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A table in Sybase has a unique varchar(32) column, and a few other columns. It is indexed on this column too.

At regular intervals, I need to truncate it, and repopulate it with fresh data from other tables.

insert into MyTable  
  select list_of_columns  
  from OtherTable  
  where some_simple_conditions  
  order by MyUniqueId  

If we are dealing with a few thousand rows, would it help speed up the insert if we have the order by clause for the select? If so, would this gain in time compensate for the extra time needed to order the select query?

I could try this out, but currently my data set is small and the results don’t say much.

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6 Answers 6

up vote 1 down vote accepted

With only a few thousand rows, you're not likely to see much difference even if it is a little faster. If you anticipate approaching 10,000 rows or so, that's when you'll probably start seeing a noticeable difference -- try creating a large test data set and doing a benchmark to see if it helps.

Since you're truncating, though, deleting and recreating the index should be faster than inserting into a table with an existing index. Again, for a relatively small table, it shouldn't matter -- if everything can fit comfortably in the amount of RAM you have available, then it's going to be pretty quick.

One other thought -- depending on how Sybase does its indexing, passing a sorted list could slow it down. Try benchmarking against an ORDER BY RANDOM() to see if this is the case.

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I don't believe order speeds in INSERT, so don't run ORDER BY in a vain attempt to improve performance.

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I'd say that it doesn't really matter in which order you execute these functions. Just use the normal way of inserting INSERT INTO, and do the rest afterwards.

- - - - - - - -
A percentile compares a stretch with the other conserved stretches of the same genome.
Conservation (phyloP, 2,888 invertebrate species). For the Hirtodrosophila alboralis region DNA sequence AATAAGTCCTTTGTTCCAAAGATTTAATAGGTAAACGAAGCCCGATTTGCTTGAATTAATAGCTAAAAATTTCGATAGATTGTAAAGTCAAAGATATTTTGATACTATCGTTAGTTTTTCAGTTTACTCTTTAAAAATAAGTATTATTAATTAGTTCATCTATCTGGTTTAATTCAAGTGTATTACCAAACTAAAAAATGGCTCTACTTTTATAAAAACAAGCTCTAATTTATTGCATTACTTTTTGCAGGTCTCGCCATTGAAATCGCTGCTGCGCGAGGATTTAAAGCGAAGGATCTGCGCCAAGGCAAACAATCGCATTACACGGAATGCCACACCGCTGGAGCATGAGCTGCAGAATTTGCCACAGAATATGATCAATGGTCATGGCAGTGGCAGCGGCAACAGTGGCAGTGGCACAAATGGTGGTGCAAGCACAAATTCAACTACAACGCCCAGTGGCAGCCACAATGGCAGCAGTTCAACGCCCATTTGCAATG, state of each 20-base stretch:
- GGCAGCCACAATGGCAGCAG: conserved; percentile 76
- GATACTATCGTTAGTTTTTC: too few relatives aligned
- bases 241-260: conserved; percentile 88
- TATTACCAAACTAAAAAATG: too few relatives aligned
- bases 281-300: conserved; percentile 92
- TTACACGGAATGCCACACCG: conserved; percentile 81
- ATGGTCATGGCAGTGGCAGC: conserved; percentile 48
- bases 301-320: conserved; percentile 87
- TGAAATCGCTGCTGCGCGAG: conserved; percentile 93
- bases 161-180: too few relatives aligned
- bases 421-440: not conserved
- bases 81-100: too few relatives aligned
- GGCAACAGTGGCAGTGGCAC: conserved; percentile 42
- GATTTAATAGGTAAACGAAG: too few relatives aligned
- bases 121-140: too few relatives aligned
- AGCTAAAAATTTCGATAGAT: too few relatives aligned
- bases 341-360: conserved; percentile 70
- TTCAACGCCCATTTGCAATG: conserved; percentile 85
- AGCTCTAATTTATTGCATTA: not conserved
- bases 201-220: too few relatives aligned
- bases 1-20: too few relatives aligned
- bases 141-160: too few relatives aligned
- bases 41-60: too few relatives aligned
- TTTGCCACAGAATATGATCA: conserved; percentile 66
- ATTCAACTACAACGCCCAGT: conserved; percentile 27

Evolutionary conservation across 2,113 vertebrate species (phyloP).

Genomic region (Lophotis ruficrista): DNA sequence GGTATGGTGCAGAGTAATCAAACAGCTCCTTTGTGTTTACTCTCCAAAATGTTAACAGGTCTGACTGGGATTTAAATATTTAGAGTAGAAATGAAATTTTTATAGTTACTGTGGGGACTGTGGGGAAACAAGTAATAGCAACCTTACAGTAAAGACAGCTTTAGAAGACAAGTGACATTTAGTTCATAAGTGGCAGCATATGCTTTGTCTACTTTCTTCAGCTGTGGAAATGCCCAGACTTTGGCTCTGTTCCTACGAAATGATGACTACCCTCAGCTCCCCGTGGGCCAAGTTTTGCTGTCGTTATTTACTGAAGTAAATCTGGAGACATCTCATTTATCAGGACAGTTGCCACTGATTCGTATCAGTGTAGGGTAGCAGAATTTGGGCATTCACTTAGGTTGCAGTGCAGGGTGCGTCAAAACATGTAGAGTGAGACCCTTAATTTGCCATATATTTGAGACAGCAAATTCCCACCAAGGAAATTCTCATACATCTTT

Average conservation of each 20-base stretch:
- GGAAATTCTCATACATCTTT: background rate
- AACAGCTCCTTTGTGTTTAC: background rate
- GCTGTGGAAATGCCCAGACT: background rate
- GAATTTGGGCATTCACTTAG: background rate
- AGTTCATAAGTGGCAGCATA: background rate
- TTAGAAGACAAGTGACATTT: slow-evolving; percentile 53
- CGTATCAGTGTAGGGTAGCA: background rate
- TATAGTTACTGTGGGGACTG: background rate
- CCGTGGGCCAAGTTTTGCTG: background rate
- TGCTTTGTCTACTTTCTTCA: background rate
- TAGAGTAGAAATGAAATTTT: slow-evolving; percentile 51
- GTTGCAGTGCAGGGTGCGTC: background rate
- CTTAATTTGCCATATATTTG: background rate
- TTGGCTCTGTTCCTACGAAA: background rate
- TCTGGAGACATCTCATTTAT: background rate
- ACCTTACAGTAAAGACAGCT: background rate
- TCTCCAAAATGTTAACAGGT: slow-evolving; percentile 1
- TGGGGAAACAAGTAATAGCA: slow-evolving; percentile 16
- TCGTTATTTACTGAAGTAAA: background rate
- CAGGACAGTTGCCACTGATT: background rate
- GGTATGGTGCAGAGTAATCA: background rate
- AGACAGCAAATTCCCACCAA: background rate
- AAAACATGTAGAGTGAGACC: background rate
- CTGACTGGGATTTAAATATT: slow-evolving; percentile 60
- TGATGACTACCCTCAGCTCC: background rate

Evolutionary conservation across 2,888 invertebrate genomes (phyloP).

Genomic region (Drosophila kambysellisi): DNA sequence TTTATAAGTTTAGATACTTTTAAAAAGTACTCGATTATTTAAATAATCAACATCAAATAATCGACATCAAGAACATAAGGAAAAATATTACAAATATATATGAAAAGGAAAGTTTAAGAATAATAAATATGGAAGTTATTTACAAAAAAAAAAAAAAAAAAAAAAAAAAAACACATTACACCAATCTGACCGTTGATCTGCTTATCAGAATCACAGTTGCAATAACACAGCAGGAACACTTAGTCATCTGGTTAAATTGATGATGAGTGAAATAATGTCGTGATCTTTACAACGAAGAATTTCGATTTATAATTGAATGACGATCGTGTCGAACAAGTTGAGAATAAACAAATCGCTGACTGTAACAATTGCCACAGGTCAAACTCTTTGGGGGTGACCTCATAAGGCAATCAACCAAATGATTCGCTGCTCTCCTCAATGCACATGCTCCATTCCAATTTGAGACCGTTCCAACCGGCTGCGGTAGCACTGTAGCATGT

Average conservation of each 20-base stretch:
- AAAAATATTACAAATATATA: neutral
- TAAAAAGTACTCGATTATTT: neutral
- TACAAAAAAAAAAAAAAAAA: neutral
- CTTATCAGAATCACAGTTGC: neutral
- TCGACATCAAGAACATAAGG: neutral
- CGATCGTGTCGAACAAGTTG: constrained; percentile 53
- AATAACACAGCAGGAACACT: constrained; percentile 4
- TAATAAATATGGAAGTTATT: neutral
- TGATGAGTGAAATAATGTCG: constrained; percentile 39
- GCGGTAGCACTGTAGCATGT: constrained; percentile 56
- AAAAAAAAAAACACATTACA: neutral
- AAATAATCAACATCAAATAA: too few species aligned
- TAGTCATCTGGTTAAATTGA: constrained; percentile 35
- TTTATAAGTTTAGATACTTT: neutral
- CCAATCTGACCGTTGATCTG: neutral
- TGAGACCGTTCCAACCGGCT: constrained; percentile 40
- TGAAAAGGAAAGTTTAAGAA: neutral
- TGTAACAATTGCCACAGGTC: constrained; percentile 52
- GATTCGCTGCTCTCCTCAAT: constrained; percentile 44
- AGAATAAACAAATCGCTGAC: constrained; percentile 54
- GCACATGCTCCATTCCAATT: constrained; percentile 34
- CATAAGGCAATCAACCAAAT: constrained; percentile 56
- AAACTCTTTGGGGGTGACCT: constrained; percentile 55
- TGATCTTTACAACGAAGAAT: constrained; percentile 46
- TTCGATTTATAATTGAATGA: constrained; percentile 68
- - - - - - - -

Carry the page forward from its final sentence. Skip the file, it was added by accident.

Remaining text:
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I can't say about sybase, but MS SQL inserts faster if records are sorted carefully. Sorting can minimize number of index expansions. As you know it is better to populate the table ant then create index. Sorting data before insertion leads to the similar effect.

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The order in which you insert data will generally not improve performance. The issues that affect insert speed have more to do with your databases mechanisms for data storage than the order of inserts.

One performance problem you may experience when inserting a lot of data into a table is the time it takes to update indexes on the table. However again in this case the order in which you insert data will not help you.

If you have a lot of data and by a lot I mean hundreds of thousands perhaps millions of records you could consider dropping the indexes on the table, inserting the records then recreating the indexes.

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Dropping and recreating indexes (at least in SQL server) is by far the best way to do the inserts. At least some of the time ;-) Seriously though, if you aren't noticing any major performance problems, don't mess with it.

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